During COVID-19 School Closures Child Abuse, Neglect Calls Drop Drastically

According to the Dallas Children’s Advocacy Center (DCAC), child abuse and neglect reports are down 43% across North Texas and the statistic is concerning.

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According to the Dallas Children’s Advocacy Center (DCAC), child abuse and neglect reports are down 43% across North Texas.

“We saw a significant decrease in the number of reports being made which concerns us because normally this time of year or reports are pretty consistent,” DCAC president Lynn Davis said.

Davis said this is likely a symptom of children being out of schools and daycares for months due to COVID-19 closures.

“It’s an indicator of child abuse not being recognized by adults out there,” Davis said. “Normally, during a school year, the bulk of our referrals come through the local school systems and when caring adults aren’t there to recognize that something is going on in a child’s life or there is not an adult that a child trusts, it’s tough to get these reports made.”

DCAC and similar organizations are asking church members, community leaders and neighbors to help them spot children in crisis.

“Keep your eyes and ears open. If you hear something or your children tell you something about a friend of theirs and if something doesn’t sit right in your stomach, make a report,” Davis said. “In the state of Texas, you don’t have to know 100% that abuse is going on, you just have to suspect it.”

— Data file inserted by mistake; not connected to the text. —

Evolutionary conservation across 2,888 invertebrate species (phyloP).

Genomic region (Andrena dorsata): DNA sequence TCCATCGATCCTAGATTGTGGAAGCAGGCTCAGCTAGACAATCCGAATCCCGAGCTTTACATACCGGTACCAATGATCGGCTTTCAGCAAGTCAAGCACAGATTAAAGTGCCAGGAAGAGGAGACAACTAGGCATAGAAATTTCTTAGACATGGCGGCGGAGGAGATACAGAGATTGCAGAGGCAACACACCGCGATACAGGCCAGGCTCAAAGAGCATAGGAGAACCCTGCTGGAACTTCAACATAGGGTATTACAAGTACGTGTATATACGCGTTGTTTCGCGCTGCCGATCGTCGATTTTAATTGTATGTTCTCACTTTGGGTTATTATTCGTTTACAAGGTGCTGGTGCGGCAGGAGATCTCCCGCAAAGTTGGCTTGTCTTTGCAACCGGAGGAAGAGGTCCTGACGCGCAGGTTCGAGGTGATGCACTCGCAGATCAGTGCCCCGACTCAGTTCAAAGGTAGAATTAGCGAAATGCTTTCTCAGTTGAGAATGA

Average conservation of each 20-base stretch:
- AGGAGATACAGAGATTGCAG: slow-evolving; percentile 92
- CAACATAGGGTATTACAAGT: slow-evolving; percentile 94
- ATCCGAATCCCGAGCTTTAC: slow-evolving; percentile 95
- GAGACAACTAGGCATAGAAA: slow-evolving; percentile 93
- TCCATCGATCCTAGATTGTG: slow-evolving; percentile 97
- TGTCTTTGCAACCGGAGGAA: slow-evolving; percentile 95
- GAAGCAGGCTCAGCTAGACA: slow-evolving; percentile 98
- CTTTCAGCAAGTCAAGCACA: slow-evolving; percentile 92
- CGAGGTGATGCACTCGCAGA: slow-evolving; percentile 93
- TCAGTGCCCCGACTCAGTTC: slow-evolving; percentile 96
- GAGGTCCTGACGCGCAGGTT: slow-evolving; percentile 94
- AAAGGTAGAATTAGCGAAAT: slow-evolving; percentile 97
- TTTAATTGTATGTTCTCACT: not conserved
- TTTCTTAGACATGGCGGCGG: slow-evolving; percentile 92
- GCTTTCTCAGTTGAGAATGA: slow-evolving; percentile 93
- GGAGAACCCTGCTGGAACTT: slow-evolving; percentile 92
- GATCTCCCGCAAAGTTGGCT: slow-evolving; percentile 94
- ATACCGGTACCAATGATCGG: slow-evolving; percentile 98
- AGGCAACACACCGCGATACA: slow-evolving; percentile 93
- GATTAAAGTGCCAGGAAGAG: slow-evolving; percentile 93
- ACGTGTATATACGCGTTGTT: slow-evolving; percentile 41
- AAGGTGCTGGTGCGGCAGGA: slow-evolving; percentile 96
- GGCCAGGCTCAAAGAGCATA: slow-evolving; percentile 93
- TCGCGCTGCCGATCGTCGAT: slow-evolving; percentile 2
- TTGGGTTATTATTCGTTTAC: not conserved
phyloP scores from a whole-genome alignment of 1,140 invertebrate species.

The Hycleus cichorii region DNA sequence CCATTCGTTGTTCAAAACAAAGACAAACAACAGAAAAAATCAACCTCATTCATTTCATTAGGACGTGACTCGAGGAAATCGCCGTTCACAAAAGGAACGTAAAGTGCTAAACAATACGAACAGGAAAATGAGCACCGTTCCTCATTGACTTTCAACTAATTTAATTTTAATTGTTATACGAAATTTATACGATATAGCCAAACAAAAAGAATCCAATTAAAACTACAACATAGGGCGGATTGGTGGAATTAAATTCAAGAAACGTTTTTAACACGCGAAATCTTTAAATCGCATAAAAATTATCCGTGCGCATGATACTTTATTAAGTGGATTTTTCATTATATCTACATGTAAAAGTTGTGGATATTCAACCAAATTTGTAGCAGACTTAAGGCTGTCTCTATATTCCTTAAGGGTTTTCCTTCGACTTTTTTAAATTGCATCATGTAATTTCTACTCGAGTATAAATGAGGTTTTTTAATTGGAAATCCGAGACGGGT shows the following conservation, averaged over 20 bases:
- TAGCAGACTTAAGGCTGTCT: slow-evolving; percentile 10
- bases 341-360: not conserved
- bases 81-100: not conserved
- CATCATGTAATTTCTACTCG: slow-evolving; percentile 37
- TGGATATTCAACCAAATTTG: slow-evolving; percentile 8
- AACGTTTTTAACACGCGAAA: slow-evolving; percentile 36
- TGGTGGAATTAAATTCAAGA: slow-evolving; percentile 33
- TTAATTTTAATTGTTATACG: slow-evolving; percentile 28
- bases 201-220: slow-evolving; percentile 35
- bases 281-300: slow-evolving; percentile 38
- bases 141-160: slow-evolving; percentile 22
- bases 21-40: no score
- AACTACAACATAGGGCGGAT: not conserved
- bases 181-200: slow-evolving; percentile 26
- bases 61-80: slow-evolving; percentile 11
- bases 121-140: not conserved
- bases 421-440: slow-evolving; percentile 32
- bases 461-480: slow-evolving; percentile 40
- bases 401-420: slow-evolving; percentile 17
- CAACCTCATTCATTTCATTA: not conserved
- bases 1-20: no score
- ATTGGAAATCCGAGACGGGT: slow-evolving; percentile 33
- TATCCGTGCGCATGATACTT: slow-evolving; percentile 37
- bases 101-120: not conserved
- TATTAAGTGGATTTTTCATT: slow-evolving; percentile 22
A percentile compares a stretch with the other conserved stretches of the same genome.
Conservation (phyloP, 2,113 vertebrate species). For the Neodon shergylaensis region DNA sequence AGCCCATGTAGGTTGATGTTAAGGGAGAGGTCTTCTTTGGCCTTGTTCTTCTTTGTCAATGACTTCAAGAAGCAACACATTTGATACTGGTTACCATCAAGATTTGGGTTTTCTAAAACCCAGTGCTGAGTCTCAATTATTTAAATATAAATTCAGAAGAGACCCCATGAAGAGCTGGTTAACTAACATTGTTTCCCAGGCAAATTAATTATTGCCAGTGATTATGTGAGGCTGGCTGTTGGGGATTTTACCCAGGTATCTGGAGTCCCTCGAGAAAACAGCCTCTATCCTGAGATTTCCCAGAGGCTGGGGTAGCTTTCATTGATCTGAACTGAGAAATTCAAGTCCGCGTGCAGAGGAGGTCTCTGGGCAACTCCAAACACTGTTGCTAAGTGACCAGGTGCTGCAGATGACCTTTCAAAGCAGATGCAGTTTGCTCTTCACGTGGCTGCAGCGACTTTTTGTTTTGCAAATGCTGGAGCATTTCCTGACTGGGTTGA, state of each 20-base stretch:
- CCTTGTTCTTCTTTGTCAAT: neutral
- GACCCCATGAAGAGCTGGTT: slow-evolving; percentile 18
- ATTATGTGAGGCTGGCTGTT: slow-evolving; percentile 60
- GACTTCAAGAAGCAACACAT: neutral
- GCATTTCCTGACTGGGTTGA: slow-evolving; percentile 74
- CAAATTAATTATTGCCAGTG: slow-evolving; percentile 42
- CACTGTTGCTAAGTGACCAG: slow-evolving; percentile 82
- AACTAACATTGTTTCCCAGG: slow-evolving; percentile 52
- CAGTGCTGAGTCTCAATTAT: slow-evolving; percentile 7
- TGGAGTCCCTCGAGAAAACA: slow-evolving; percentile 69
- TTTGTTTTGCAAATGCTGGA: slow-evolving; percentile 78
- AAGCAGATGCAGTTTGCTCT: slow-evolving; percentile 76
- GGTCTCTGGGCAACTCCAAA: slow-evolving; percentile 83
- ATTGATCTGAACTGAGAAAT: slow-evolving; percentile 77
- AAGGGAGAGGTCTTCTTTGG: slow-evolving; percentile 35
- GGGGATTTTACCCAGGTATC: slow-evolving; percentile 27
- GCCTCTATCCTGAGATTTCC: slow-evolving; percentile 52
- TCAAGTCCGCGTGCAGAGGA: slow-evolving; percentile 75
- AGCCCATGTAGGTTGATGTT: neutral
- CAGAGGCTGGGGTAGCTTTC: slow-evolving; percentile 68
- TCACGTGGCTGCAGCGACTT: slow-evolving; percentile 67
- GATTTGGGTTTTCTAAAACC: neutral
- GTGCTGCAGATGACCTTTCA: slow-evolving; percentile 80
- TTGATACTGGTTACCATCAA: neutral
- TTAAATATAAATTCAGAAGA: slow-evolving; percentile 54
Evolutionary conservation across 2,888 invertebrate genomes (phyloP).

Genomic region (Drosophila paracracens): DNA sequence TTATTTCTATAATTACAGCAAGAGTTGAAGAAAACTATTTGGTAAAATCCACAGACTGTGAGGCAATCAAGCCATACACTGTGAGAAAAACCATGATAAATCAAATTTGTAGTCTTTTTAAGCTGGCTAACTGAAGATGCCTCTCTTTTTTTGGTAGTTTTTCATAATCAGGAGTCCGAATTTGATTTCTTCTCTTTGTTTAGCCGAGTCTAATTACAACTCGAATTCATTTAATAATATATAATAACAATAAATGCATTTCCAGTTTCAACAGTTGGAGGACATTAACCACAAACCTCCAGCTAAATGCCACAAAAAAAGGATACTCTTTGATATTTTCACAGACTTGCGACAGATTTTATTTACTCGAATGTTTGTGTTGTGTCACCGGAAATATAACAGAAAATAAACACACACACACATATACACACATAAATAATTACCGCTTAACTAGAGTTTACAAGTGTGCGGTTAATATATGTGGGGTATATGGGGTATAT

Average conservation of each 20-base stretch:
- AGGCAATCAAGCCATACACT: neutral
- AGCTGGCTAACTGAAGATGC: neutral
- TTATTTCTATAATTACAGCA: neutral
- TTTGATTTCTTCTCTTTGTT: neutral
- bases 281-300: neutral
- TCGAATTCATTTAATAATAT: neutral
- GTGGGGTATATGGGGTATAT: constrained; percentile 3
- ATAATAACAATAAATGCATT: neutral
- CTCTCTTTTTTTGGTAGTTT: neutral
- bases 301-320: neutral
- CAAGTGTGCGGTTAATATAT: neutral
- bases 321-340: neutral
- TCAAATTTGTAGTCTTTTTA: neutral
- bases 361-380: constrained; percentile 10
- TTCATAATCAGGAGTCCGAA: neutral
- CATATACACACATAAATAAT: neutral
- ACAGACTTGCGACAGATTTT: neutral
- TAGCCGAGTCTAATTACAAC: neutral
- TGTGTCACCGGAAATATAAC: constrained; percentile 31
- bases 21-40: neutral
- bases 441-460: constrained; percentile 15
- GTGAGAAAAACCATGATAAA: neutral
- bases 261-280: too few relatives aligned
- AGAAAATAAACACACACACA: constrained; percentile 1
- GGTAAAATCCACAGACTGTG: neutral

DCAC is working on a plan to keep children safe in the upcoming school year that will likely see a hybrid of online learning and traditional classroom life.

“We are starting to put or heads together to try to figure out how we can get to these children and how we can get to the school districts,” Davis said.

Davis said at least on North Texas school district has already come up with a plan to check up on students while learning online.

“When you call a child or when you have them online with you – ask them how they are feeling that day and ask them if they feel safe in their home,” Davis said. “It’s two simple questions that a teacher can ask and sometimes they will get a response they are not expecting.”

If you know or suspect that a child is being abused, please contact Child Protective Services at 800-252-5400. You may also make a report online at www.txabusehotline.org or call 911.

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